Re: I'm not a huge fan of systemd
Le 21/07/2014 18:23, Tom H a écrit :
> On Mon, Jul 21, 2014 at 4:18 AM, Erwan David <firstname.lastname@example.org> wrote:
>> On Mon, Jul 21, 2014 at 09:59:55AM CEST, Tom H <email@example.com> said:
>>> On Sat, Jul 19, 2014 at 10:33 PM, sp113438 <firstname.lastname@example.org> wrote:
>>>> Booting is fast
>>> That's one of the development goals.
>> I switched today, and for me booting is slow, much slowzer than before.
>> And booting is silent : almost no information message about what happens.
> >From the systemd-analyze man page:
> systemd-analyze time prints the time spent in the kernel before
> userspace has been reached, the time spent in the initial RAM disk
> (initrd) before normal system userspace has been reached, and the time
> normal system userspace took to initialize. Note that these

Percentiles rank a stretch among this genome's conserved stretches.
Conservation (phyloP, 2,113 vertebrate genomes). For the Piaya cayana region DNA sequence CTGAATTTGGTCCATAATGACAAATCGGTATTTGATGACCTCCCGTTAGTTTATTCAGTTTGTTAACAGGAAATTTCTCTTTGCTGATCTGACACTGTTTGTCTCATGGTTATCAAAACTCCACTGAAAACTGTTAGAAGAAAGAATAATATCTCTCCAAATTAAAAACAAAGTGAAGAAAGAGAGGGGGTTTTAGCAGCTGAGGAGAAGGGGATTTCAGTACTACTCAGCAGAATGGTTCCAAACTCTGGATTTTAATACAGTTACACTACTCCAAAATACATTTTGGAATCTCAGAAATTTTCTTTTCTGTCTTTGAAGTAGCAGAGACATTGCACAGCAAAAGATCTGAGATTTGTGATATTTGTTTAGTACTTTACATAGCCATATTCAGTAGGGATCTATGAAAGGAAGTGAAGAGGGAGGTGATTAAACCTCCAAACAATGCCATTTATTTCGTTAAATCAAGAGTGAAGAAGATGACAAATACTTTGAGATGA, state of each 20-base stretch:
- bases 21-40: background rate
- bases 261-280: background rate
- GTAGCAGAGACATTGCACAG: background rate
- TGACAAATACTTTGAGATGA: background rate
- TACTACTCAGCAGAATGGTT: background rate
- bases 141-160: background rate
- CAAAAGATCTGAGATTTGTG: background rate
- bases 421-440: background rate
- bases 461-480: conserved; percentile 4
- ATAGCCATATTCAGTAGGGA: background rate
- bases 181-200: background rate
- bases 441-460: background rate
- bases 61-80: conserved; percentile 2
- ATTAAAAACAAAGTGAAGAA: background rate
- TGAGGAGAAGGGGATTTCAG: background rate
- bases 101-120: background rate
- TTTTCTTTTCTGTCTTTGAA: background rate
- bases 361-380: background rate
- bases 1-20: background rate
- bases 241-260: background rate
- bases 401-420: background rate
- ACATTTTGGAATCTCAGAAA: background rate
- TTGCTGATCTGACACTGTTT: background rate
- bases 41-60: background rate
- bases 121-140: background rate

> measurements simply measure the time passed up to the point where all
> system services have been spawned, but not necessarily until they
> fully finished initialization or the disk is idle.
> systemd-analyze blame prints a list of all running units, ordered by
> the time they took to initialize. This information may be used to
> optimize boot-up times. Note that the output might be misleading as
> the initialization of one service might be slow simply because it
> waits for the initialization of another service to complete.
Thanks for this, I now see some samba related services being rather long.
>> So you are before a screen with almost no message, not knowing if it works or not.
> Do you have "quiet" on the kernel cmdline?
I have debian's default. I did not touch it and behaviour changed.
That's the problem.
So it seems there is a quiet on the default command line, which does not
mean same thing when using systemd or using init.
I do not want full verbose, I would like previous behaviour. Where I
could see in one glance whether it was working or blocked without having
too many messages.